The polemical recriminations after Pakistan aborted the National Security Advisor-level talks in New Delhi has expectedly led a tangible increase in the exchange of fire between the armies of the two countries along the border. It has also increased the possibilities of fresh attempts by Pakistan-based terrorists to infiltrate across the order. The Ufa declaration by the two Prime Ministers has been consigned to the dustbin of history at least for the time being. The Indian Army and security forces in Punjab and Jammu and Kashmir (J&K) have to contend with fresh challenges under these aggravated circumstances.
The sequence of events shows that Pakistan Prime Minister Nawaz Sharif, considered a moderate, is either unable or unwilling to take Pakistan’s military and fundamentalist groups on board. In fact, the moment Sharif of his own volition signed the Ufa declaration with his Indian counterpart, Narendra Modi, the insidious counter strategy to destabilise the process of dialogue with New Delhi was triggered, much to Sharif’s discomfiture.
Stung by the widespread political as well as public criticism of having omitted any reference to Kashmir from the joint statement, the Nawaz Sharif government went in overdrive to insist there could be no talks without J&K being part of the agenda. On the India-Pakistan border and Line of Control, ceasefire violations mounted and two major cross-border terrorist incidents followed, one in Gurdaspur, Punjab, and the other in Udhampur, J&K. A ‘living dossier’ in the form of Pakistani national Naveed was captured in the latter incident. He cheerfully admitted to being a Lashkar-e-Toiba jihadist and expressed delight at having been given the opportunity to kill Hindus. Once the Pakistani military had made its opposition apparent and escalated violence on and across the border, the proposed meeting between the two National Security Advisors was doomed.
If the Indian strategy was to engage the Pakistani civilian leadership, while retaliating robustly to cross-border provocations by its military—hoping thereby to strengthen a pro-peace constituency in Pakistan—this has proved to be a non-starter. The Pakistan Army has demonstrated time and again that it exercises a virtual veto over the country’s policies towards India, Afghanistan, the US and China. Except for India, these countries maintain parallel and probably deeper relations with the Pakistan military, acknowledging the reality of its overriding authority.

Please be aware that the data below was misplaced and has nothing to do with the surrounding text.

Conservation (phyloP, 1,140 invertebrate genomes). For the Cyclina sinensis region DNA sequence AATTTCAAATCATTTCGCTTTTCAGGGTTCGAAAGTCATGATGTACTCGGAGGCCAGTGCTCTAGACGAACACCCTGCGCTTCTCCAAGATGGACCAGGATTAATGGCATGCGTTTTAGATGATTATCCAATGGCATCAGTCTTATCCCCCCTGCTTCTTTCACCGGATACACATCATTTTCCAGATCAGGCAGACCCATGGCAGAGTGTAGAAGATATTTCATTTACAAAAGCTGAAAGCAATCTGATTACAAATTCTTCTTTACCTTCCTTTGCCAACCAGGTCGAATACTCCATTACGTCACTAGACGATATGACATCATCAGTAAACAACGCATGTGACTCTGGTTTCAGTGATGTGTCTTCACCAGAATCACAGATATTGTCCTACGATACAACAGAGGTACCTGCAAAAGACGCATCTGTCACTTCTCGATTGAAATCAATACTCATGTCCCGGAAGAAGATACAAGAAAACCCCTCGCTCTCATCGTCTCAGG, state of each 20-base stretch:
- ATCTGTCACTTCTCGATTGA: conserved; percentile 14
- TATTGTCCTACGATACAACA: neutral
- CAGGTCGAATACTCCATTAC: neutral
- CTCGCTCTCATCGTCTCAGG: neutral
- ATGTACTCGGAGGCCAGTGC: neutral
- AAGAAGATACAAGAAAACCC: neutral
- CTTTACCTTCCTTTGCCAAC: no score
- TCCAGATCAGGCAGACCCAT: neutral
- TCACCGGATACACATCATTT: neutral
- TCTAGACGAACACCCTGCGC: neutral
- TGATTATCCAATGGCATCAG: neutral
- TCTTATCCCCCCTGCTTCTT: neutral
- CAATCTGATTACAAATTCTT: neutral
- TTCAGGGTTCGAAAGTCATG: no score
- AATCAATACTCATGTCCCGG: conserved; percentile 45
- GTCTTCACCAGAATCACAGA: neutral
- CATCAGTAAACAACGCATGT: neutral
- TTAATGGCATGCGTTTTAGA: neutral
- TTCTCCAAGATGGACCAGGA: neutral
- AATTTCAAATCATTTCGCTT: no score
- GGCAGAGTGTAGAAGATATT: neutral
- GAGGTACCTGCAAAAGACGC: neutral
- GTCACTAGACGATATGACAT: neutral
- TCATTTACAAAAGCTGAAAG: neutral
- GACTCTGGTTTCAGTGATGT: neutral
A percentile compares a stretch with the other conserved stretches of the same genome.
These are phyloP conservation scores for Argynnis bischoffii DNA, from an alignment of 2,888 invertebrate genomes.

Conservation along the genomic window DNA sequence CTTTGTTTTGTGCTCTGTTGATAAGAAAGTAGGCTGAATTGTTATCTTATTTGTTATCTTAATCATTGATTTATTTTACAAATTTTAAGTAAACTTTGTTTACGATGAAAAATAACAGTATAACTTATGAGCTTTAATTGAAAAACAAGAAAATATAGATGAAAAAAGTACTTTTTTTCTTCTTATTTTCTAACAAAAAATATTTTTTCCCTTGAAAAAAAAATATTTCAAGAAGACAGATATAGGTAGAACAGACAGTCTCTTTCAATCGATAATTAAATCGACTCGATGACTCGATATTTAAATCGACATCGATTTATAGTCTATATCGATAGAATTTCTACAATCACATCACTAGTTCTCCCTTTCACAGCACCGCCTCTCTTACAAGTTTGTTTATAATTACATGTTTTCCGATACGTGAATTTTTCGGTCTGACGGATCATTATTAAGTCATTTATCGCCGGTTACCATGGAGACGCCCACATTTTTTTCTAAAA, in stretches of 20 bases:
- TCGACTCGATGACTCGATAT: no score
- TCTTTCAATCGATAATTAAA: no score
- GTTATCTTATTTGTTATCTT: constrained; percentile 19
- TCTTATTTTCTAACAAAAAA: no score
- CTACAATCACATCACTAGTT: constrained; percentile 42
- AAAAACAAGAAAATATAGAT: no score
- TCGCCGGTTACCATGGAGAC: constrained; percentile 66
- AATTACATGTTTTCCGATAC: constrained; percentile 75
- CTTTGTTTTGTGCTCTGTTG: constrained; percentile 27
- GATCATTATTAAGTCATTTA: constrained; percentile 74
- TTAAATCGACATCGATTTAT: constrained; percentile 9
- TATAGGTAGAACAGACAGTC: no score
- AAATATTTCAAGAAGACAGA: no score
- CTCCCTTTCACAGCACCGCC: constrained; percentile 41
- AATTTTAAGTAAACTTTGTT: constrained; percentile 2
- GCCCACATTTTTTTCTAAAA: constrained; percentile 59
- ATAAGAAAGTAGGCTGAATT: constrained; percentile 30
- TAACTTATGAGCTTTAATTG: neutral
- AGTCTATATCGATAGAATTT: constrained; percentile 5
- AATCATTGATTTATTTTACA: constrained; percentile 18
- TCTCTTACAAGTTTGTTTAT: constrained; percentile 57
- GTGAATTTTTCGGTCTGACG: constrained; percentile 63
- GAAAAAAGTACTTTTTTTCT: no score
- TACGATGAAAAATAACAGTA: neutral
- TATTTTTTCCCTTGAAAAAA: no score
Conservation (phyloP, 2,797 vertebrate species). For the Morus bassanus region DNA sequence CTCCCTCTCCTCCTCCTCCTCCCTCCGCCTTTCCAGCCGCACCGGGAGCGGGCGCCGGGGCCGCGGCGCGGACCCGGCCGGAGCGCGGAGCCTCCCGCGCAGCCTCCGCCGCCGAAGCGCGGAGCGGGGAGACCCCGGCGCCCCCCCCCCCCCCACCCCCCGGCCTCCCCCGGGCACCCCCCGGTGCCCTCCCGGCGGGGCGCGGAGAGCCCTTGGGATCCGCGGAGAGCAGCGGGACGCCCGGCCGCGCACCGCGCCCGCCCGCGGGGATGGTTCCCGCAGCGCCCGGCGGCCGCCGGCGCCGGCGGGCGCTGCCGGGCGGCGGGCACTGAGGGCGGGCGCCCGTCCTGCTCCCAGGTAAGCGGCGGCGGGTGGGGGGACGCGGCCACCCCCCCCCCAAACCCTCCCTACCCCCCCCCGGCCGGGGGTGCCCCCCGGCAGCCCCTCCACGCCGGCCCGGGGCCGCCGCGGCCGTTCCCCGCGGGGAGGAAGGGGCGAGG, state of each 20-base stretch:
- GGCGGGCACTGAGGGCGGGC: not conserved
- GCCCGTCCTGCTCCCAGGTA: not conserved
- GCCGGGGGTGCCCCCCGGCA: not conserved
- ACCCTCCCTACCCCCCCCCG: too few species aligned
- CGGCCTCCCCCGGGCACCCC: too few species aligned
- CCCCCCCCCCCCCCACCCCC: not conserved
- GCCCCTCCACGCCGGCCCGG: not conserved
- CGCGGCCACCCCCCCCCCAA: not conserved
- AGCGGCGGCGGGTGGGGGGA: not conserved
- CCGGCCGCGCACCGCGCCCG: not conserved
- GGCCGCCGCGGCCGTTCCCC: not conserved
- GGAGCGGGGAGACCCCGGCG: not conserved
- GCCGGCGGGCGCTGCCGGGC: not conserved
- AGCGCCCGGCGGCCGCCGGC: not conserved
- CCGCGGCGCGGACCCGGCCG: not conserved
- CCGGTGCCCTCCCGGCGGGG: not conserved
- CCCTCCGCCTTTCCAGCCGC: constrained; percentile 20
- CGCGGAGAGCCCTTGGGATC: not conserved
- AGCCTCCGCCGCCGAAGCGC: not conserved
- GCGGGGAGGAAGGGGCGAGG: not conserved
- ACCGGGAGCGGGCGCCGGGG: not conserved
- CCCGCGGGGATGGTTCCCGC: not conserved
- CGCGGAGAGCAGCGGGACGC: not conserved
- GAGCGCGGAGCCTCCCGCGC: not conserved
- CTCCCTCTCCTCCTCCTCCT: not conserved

While it is not clear whether Washington exercising its immense influence in Islamabad had prevailed over Sharif to get the exercise completed, a rather timely high-level National Security Council, White House, reiteration from Peter Lavoy to the effect that “Kashmir was a contested area” did bolster the sagging pre-talks morale of Pakistan’s security and military establishments. Notwithstanding such a statement, the US for obvious reasons has no intention to get into the heart of any Indo-Pak imbroglio under the current circumstances, particularly when its unique focus is to get a grip over the ISIS machinations of violence and brutality in the Arab region, where the Americans in the absence of a credible Western military alliance are mostly on their own. This is a high-risk military venture, likely to grow in dimensions, both from a military perspective and area coverage in the months ahead.
It is clear that Washington’s priorities are elsewhere, not in the least on South Asia’s irreconcilable neighbours. Notably, preconditions are being imposed by White House itself on Sharif’s next sojourn to Washington in the coming months. He has been asked to control the levers of terrorism operating within the region before his visit.
New Delhi must realise that the assumption that the civilian, democratically elected government in Islamabad is in favour of better ties with India is far from true. Politics in Pakistan’s complex and interpenetrated political, bureaucratic and military elite rules the nation. There may be nuanced differences among its constituents, but they share a deeply adversarial perception of India. Till this changes, it is presumptuous to believe that India can significantly influence the domestic political dynamic in Pakistan. Change in Pakistan will come from how the internal forces play themselves out.
Under the circumstances, it would be better if New Delhi and Islamabad first initiate back-channel communication before planning such high-level meetings. There are positive elements to be pursued through parallel, sustained and patient engagement.
India could use many pressure points. We have a formal claim on Gilgit Baltistan but since the Simla Agreement we have rarely articulated it. We should press it and start receiving people from the region and raise our voice when their rights are violated. Thanks to its harbouring of Osama Bin Laden and Mullah Omar, Pakistan has earned its reputation of being an ‘epicentre of terror’. We could be much more active internationally to exploit that negative image. This should go hand in hand with the strengthening of our own security capabilities in preventing cross-border terrorism and retaliating against military provocations.
Menon is a former additional secy,Cabinet Secretariat